December 1989 marked the fall of Ceausescu and the end of communist regime in Romania, a violent change, resulting in more than 1000 deaths during the key events in Timisoara and Bucharest. After a week long state of unrest of the city of Timisoara, Ceausescu lost his grip on the country's leadership, fleeing Bucharest after summoning a meeting of support that turned against him on December 21, 1989, and was arrested and executed on December 25, 1989. The series of events known as Romanian Revolution of 1989 remain to this day a matter of debate, with many conflicting theories as to the motivations and even actions of some of the principle players. A former activist marginalised by Ceausescu, Ion Iliescu attained national recognition as the leader of an impromptu governing coalition, the National Salvation Front (FSN) that proclaimed the restoration of democracy and freedom on December 22, 1989. The Communist Party was outlawed.

Some spectacular churches above

As we headed to the Ukraine

Farmlands creeping up the mountains
Heading for The Ukraine (little did I know)
Romania since 1989
Presidential and parliamentary elections were held on May 20, 1990. Running against representatives of the pre-war National Peasants' Party and National Liberal Party, Iliescu won 85% of the vote. The FSN captured two-thirds of the seats in Parliament, named a university professor, Petre Roman, as Prime Minister, and began cautious free market reforms. Since the new government was still largely formed of ex-communists, anti-communist protesters camped in University Square, Bucharest in April 1990. Two months later, these protestors, characterized by the government as "hooligans", were brutally dispersed by the miners from Jiu Valley, called in by President Iliescu; this event became known as the mineriad. The miners also attacked the headquarters and houses of opposition leaders. Petre Roman's government fell in late September 1991.
A new democratic constitution, drafted by the Parliament was approved by popular referendum in December 1991. In the September 1992 National Elections, President Iliescu won a new term by a clear majority, and gave his party, the FDSN, a plurality. With parliamentary support from the nationalist PUNR and PRM parties, and the ex-communist PSM party, a technocratic government was formed in November 1992 under Prime Minister Nicolae Vacaroiu, an economist.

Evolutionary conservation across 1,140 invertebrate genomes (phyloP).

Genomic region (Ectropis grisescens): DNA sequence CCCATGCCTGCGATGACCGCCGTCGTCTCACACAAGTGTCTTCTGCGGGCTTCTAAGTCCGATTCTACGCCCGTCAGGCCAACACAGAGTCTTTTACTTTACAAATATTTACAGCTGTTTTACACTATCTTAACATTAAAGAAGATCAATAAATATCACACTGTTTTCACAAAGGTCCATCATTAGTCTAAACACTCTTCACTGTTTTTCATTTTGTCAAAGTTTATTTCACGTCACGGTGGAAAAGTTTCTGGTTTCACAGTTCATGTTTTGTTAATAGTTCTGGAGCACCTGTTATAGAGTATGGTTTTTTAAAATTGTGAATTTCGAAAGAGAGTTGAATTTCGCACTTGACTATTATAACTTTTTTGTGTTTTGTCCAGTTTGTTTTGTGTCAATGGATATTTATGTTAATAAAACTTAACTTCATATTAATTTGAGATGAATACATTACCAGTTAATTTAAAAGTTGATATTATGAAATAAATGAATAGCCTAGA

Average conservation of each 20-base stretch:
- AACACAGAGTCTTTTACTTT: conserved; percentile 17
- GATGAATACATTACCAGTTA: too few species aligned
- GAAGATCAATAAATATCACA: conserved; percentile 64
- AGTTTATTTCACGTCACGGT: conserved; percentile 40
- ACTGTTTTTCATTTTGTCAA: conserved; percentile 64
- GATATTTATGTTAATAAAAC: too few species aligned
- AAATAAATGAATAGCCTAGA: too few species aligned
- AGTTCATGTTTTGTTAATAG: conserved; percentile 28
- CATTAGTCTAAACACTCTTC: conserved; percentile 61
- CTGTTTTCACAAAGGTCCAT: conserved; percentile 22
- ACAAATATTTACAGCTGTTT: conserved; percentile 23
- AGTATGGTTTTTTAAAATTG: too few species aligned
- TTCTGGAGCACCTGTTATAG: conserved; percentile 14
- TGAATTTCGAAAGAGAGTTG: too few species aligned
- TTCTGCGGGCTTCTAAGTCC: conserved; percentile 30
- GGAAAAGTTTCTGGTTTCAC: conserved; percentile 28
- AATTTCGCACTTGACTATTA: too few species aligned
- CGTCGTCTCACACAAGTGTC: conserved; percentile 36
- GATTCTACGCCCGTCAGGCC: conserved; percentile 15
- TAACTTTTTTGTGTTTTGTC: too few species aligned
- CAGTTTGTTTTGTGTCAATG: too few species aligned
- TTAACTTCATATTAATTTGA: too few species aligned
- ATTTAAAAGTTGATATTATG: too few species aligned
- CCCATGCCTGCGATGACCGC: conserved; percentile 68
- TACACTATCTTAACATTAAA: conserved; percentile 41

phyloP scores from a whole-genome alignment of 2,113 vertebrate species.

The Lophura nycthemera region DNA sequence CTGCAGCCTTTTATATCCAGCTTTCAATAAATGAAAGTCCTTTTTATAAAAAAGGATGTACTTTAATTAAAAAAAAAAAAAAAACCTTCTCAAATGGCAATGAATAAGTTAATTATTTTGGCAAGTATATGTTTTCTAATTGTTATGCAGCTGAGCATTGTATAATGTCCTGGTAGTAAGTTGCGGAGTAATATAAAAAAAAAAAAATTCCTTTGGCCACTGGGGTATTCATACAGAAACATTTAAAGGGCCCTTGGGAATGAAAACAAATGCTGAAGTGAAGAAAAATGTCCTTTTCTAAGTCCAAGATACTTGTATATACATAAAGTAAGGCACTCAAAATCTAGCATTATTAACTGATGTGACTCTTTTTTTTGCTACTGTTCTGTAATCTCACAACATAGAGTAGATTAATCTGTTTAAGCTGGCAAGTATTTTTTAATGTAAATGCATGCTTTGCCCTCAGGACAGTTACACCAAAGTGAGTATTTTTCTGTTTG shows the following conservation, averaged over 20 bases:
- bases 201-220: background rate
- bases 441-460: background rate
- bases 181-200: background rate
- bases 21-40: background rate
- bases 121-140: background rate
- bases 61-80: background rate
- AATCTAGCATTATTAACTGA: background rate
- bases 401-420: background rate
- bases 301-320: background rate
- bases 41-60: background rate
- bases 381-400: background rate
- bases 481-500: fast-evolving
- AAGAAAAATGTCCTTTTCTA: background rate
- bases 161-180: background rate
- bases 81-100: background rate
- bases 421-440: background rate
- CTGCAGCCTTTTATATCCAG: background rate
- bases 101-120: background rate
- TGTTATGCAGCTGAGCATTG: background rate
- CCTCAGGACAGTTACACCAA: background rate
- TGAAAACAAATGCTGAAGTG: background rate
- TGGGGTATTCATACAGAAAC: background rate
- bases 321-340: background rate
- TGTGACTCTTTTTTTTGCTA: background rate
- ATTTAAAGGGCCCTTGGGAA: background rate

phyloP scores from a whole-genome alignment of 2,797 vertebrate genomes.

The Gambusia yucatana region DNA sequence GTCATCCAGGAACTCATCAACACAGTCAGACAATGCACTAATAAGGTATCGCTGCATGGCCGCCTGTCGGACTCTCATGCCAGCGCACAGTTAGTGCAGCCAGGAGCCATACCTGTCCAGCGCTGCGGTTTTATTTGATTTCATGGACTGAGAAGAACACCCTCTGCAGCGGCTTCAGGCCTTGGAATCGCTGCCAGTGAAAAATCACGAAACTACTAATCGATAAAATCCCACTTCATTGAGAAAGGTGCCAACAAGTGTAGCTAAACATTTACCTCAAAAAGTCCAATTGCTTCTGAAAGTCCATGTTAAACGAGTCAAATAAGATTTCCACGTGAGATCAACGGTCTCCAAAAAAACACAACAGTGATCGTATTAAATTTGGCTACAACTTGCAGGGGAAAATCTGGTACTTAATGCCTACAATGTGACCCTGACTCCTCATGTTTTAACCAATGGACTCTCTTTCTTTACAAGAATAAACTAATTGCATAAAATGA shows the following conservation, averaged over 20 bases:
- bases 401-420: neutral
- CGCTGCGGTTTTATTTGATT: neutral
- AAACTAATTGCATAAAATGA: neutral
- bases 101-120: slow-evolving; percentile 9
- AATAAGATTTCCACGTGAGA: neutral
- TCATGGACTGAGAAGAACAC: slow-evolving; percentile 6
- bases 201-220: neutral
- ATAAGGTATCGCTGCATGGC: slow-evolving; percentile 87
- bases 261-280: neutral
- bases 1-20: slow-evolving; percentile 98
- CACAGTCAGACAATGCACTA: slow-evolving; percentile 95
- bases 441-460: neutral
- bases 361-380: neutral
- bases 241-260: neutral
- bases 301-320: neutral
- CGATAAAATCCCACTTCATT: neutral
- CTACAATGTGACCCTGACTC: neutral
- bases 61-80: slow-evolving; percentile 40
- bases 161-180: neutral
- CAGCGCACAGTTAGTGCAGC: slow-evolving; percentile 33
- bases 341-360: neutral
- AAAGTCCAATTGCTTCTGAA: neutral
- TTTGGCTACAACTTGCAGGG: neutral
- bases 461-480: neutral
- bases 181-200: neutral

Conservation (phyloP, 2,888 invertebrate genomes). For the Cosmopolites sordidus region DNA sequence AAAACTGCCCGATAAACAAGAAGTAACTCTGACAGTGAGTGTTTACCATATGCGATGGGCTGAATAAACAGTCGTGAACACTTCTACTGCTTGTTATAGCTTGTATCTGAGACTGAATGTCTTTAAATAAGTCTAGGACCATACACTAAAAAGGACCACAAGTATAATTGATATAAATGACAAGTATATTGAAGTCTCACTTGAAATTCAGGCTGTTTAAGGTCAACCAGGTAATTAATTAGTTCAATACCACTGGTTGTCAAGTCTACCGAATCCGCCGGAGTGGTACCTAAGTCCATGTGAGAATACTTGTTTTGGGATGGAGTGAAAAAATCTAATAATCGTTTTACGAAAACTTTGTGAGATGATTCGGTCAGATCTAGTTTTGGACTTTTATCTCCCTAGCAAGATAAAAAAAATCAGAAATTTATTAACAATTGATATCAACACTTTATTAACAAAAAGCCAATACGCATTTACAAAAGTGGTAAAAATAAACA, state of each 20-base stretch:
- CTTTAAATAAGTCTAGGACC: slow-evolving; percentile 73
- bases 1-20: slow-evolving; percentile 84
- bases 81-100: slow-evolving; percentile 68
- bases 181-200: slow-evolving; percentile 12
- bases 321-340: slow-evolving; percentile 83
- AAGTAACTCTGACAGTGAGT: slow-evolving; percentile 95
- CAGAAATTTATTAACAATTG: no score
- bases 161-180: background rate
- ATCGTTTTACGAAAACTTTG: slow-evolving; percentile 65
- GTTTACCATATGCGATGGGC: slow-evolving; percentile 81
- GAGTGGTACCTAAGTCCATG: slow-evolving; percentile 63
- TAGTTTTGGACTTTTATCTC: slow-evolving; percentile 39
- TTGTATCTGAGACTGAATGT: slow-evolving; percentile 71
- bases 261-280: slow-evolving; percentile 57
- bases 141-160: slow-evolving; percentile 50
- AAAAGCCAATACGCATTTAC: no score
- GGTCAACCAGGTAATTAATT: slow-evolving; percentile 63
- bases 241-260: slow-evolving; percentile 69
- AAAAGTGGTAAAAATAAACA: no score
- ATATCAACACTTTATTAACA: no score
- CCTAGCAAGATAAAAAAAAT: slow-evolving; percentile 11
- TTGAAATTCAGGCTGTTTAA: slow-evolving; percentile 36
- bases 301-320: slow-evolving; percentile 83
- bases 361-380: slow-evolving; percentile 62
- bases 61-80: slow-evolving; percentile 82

Emil Constantinescu of the Democrat Convention (CDR) electoral coalition defeated President Iliescu in the second round of voting and replaced him as chief of state. Victor Ciorbea was named Prime Minister. Ciorbea remained in office until March 1998, when he was replaced by Radu Vasile (PNTCD), but in 2000 elections, Social Democratic Party (PSD) and Iliescu won power again and Adrian Nastase was named Prime Minister.
In 2002, Romania was invited to join NATO. In the same year, the EU confirmed its strong support for Romania's goal to join the union in 2007. Still, much economic restructuring remains to be carried out before Romania can achieve this goal.
Source: Wikipedia
With so much of their history being shaped by outside rule, Romania and it's people has shown one thing throughout it's existence. Perserverance.
In the course of centuries, the Romanian people have created for themselves a rich stock of artistic and cultural possessions, ornaments of their existence. Their artistic creations are, to this day, the object of a common preoccupation: at every stage, from the cradle to the grave, they are bound to the life of the people whose thoughts, feelings and aspirations they embody.
After the fall of the Communist government in 1990, Romania adopted a new anthem "Desteaptate, Romane", also used for a time by Moldova. Written during the 1848 revolution, it has been used by Romanians in their many struggles for freedom, such as from the Nazis in 1944, and more recently sung spontaneously on the streets after Communism was abolished in 1989, thus becoming the logical choice as a new anthem. The words to their anthem say more about the people than I or any history books could.

"Desteaptate, Romane"
Awaken thee, Romanian, shake off the deadly slumber
The scourge of inauspicious barbarian tyrannies
And now or never to a bright horizon clamber
That shall to shame put all your nocuous enemies.

It?s now or never to the world we readily proclaim
In our veins throbs an ancestry of Roman
And in our hearts for ever we glorify a name
Resounding of battle, the name of gallant Trajan.

Do look imperial shadows, Michael, Stephen, Corvinus
At the Romanian nation, your mighty progeny
With arms like steel and hearts of impetuous fire
It?s either free or dead, that?s what they all decree.

Priests, rise the cross, this Christian army?s liberating
The word is freedom, no less sacred is the end
We?d rather die in battle, in elevated glory
Than live again enslaved on our ancestral land.

Music is "The Romanian National Anthem"